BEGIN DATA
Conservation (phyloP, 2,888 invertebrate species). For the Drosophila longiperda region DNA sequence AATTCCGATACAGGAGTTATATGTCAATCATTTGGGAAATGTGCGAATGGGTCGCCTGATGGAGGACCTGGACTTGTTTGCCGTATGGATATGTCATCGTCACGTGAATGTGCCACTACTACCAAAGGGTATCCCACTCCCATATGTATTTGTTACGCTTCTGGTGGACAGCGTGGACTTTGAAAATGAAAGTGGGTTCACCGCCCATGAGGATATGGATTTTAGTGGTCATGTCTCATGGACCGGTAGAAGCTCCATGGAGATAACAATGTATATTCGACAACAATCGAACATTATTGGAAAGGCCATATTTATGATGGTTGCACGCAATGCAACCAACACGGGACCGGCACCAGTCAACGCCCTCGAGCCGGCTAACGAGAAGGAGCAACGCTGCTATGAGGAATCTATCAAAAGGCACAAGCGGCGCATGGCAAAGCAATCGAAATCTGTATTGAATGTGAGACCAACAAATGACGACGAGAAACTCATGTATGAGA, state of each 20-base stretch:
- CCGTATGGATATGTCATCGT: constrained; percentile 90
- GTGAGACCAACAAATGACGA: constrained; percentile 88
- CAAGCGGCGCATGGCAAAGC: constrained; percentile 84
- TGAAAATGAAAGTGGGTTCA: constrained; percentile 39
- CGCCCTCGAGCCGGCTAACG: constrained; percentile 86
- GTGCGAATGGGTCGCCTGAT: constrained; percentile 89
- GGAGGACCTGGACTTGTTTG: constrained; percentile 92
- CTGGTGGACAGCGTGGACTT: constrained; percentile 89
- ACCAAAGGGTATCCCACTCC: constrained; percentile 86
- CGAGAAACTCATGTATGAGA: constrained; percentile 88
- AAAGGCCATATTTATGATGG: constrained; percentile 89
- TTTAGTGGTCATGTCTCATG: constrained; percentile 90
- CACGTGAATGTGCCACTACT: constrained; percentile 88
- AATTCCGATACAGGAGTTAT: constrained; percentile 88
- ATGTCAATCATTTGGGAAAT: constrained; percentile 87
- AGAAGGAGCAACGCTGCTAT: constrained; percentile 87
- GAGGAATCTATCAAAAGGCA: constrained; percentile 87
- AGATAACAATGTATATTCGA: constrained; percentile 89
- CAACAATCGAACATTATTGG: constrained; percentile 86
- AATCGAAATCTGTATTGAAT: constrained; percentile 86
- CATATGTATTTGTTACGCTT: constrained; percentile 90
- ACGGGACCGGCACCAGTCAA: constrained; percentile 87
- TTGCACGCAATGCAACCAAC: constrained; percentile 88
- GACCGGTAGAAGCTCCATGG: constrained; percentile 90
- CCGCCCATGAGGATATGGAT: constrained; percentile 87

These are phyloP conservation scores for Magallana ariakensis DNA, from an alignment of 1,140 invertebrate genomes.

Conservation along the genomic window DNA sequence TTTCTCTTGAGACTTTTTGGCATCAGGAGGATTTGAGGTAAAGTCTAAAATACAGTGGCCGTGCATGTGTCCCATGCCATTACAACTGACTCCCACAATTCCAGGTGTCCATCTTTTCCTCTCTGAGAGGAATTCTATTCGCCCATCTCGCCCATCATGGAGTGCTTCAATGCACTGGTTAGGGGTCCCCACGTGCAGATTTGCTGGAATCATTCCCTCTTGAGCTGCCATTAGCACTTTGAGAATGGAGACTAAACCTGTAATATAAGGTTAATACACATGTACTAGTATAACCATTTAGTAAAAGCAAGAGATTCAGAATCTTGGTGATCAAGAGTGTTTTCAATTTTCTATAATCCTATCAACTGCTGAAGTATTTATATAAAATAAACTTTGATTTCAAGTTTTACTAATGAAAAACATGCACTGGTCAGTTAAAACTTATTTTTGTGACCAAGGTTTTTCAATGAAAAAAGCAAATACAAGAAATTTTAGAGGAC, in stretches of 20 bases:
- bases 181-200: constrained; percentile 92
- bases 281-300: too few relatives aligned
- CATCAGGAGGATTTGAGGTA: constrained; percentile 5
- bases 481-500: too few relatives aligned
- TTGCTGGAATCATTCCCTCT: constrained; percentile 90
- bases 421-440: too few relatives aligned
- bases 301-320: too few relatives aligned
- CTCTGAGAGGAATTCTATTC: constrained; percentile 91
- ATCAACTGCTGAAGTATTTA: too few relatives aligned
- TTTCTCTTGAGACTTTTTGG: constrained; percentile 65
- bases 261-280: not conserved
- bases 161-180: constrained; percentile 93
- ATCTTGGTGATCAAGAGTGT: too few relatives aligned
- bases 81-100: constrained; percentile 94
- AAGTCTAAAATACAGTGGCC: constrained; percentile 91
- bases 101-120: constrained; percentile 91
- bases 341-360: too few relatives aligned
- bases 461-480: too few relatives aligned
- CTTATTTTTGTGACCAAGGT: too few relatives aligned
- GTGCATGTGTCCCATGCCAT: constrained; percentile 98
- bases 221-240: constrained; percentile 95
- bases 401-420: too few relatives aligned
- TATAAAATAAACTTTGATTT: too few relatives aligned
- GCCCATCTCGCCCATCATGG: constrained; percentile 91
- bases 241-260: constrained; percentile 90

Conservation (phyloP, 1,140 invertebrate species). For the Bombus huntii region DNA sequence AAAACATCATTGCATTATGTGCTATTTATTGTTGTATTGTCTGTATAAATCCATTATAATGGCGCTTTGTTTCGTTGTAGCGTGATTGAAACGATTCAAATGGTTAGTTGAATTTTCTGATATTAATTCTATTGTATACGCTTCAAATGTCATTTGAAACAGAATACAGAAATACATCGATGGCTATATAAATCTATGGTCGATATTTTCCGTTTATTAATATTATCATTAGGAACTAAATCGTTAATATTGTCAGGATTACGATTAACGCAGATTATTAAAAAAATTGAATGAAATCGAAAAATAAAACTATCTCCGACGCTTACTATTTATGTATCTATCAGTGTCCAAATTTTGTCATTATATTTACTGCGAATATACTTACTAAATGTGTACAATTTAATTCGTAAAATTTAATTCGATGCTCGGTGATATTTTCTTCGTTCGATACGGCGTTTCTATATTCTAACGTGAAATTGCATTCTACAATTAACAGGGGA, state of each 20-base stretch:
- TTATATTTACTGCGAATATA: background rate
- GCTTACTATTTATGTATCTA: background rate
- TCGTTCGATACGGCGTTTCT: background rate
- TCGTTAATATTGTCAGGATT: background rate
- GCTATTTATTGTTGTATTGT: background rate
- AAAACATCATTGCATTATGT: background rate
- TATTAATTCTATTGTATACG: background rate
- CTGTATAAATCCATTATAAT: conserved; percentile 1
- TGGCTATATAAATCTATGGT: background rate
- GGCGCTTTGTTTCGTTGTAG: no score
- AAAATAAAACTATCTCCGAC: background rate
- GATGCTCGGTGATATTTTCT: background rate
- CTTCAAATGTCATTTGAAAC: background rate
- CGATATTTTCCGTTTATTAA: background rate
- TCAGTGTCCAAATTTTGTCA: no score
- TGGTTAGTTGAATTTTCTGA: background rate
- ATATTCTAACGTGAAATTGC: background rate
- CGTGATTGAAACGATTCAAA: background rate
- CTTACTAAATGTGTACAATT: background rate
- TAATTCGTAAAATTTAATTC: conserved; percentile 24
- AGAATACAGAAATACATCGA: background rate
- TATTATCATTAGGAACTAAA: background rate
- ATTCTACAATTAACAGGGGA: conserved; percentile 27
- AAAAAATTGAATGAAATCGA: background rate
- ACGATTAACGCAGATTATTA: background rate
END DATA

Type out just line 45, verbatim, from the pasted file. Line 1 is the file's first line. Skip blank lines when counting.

- bases 341-360: too few relatives aligned